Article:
May 16, 2021.

Message for May 16, 2021

John 21:15-19

          “The Bones of St. Peter” is the title of a book written by a John Walsh, and it is made up of a little bit of Bible study, history, and a whole lot of archaeology.  While the Bible doesn’t say so, ancient tradition claims that the apostle Peter went to Rome where he became the leader of the local church.  Tradition also claims that Peter was crucified during a persecution incited by the emperor Nero, and was then buried in Rome.  His gravesite became a place of pilgrimage and in fact so many Christians went to his grave to pay their respects, that a church was built on the site.  That church eventually evolved into the present-day St. Peter’s Basilica which is the home church of the Roman Catholic Pope.

It has long been said that Peter’s bones lay under the high altar in St. Peter’s, but this was just tradition and there was no proof of this whatsoever.  Back in 1939 some archeologists were given permission to investigate and the great hope of course was that they would discover the long-lost bones of St. Peter.  The results almost read like a mystery novel; there were mysterious inscriptions on ancient walls, and bones were discovered which were said to be Peter’s but then it was realized that they were actually those of a woman.  Then came the discovery of yet more mysterious bones which made up half a skeleton.  The investigation of them lasted for almost thirty years and involved scholars, archaeologists, and forensic scientists.  In the end it was concluded that these are in fact the remains of Peter, though of course not everyone agrees with this conclusion.   This book makes for fascinating reading but I realized that it was all about Peter the saint, but what about Peter the man?  What was he like and what can we learn from his life?

The gospels tell us that Simon, or Peter as he is better known, was a fisherman in Galilee and possibly a follower of John the Baptist.  Peter’s brother Andrew was one of the first to follow Jesus and he introduced Peter to him.  Up to this point Peter had lived a very ordinary life, but after meeting Jesus his life would never be the same again.  We don’t know what Peter thought when he first met Jesus, but Jesus was certainly impressed by him.  Jesus invited Peter to follow him and even gave him a new name.  No longer would he be called Simon, from now on he would be called Cephas which we translate as Peter.  The name Peter simply means ‘rock’ and Jesus gave him this name because, as he said, Peter was the rock upon which he was going to build his church.  Rocky however is also a good description of Peter’s personality and even his ‘career’ as a disciple.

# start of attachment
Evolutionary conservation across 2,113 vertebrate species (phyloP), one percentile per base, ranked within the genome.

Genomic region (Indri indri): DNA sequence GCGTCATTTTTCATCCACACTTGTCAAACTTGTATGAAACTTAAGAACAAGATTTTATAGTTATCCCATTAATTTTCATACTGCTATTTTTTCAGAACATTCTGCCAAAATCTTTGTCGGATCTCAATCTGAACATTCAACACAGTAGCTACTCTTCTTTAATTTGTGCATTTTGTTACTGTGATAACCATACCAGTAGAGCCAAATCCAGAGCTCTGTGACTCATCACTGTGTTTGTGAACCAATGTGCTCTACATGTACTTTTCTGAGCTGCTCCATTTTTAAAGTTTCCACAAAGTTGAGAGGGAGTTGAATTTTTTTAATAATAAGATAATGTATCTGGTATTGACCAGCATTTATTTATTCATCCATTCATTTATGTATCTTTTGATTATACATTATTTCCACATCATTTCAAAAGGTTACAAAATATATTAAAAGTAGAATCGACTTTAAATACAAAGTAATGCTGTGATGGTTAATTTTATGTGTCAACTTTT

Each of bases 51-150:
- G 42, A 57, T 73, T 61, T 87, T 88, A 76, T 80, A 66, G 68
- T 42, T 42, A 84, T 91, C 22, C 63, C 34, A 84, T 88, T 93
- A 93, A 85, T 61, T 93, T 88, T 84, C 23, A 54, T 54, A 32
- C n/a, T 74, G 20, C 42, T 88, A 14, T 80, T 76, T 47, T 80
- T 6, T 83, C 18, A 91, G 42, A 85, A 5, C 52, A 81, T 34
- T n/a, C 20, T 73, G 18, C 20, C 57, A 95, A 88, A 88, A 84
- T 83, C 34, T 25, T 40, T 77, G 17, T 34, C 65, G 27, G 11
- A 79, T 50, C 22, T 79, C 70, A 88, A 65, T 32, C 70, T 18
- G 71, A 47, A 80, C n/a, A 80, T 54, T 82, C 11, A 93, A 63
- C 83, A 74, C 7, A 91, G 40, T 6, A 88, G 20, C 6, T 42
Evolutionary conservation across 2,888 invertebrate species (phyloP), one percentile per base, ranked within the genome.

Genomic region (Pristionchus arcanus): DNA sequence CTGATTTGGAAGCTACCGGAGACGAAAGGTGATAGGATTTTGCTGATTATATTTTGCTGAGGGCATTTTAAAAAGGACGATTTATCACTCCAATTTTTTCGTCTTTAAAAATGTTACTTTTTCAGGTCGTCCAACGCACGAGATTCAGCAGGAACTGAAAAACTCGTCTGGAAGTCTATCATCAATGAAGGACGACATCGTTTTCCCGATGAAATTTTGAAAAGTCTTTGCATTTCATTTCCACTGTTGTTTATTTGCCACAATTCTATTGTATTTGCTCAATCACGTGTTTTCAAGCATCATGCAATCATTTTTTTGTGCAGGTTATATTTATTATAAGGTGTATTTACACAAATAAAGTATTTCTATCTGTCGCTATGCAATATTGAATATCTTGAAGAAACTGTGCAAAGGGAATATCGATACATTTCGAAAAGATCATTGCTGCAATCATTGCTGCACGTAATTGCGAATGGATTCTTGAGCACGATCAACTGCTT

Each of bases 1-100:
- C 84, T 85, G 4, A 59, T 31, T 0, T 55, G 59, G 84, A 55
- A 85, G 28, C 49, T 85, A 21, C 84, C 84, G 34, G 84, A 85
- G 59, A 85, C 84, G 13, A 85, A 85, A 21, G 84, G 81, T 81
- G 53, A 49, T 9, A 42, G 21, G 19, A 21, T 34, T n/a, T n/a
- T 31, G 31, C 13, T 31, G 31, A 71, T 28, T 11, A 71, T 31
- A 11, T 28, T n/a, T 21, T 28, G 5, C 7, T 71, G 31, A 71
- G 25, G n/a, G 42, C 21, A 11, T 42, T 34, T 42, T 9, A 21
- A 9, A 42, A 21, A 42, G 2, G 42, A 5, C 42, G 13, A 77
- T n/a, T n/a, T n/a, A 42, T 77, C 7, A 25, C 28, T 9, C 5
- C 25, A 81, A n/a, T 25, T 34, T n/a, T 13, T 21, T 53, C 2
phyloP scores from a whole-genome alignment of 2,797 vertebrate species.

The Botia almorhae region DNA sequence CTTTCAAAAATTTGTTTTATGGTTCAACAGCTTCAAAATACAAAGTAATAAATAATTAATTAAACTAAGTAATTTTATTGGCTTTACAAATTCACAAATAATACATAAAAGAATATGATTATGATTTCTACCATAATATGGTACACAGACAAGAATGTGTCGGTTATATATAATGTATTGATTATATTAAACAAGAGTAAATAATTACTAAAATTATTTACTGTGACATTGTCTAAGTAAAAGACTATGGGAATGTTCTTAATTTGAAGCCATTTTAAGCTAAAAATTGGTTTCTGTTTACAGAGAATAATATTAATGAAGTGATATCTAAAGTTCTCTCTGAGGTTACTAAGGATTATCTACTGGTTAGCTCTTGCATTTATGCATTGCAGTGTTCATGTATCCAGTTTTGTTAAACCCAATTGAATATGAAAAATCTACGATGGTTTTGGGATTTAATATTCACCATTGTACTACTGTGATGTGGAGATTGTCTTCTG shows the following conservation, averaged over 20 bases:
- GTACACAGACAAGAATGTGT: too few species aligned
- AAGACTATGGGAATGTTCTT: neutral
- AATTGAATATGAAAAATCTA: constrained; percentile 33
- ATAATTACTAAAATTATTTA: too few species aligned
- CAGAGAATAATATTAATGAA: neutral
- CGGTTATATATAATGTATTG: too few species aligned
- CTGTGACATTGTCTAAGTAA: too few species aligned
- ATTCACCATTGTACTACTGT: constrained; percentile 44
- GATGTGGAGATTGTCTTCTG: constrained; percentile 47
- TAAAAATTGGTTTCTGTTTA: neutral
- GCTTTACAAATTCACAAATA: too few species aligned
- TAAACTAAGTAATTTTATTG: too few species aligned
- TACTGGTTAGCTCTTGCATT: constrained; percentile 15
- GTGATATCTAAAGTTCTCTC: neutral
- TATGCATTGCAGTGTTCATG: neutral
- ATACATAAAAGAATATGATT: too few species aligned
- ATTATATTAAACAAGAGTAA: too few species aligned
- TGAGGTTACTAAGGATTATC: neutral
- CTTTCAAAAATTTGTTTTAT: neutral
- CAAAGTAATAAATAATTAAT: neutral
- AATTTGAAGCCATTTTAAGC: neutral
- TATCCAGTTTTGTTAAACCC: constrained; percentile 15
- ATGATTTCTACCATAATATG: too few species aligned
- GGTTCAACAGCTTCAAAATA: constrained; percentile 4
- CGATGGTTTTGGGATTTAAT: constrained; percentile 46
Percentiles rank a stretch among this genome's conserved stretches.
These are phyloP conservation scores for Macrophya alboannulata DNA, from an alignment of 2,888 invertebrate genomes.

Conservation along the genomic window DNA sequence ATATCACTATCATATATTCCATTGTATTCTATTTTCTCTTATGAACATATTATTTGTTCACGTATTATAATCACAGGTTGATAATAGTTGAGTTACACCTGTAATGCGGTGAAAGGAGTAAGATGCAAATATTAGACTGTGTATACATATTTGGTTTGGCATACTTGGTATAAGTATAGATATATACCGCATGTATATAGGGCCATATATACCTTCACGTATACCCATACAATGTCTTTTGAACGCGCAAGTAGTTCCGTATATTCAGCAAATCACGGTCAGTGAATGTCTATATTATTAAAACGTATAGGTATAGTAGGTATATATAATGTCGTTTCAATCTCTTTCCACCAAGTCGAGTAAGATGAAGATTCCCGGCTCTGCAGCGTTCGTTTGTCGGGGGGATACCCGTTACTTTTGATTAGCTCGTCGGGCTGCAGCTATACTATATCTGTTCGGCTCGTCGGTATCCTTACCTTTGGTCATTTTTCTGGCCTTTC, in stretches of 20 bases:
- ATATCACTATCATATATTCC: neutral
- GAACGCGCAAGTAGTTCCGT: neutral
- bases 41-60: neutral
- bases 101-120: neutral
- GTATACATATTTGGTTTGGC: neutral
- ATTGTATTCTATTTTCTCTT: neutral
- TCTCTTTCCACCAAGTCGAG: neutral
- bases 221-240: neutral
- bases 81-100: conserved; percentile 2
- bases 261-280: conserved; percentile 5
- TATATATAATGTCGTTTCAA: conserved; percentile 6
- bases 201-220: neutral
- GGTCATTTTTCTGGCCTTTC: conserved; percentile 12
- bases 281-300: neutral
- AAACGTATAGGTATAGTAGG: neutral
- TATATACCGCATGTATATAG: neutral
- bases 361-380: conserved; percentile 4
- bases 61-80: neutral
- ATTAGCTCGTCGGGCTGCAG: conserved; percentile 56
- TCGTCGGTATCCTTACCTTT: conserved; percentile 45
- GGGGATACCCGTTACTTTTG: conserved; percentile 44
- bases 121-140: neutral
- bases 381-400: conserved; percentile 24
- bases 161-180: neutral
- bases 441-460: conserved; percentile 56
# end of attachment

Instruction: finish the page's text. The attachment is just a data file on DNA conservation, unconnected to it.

Peter quickly established himself as the leader of the twelve disciples and was second only to Jesus himself, but even so his path was rocky indeed.  Peter for example was the first disciple to realize who and what Jesus is.  One day when Jesus asked the disciples who everyone thought he was, they all had an answer.  Then, when Jesus specifically asked them what they thought, the only one who would answer the question was Peter.  Peter said that Jesus was the Christ or the Messiah.  So far so good but when Jesus went on to talk about his upcoming trial and death, Peter took him aside and told him off.  None of these terrible things could possibly happen to the Messiah!  Jesus in turn told Peter off and implied that Peter, in his ignorance, was acting like an agent of the devil.

There was the time when Peter and the rest of the disciples were in a boat on the Sea of Galilee.  They saw Jesus walking on the water towards them and Peter’s response was to jump out of the boat and start walking to meet him.  This of course was a tremendous demonstration of faith but then, when he realized the sheer impossibility of what he was doing, his faith failed him and he began to sink like a rock.  He may well have drowned if Jesus hadn’t lifted him up.  And there is also the Last Supper when Jesus predicted that he would be forsaken by all.  Peter’s response was to brag and say that “Even if everyone else gets scared and runs away, I won’t!”  In the crunch however, he denied knowing Jesus, not once but three times.

Truly we may call Peter a saint but he was so very human too.  He did have faith, but sometimes not quite enough.  He thought that he was so brave and committed to Jesus, but he wasn’t as brave or as committed as he thought he was.  Truly Peter may have been the rock upon which the church was built and yet, he was also so weak and fallible.  But while Peter may have been all of these things, positive and negative, he was something else too and that was forgiven.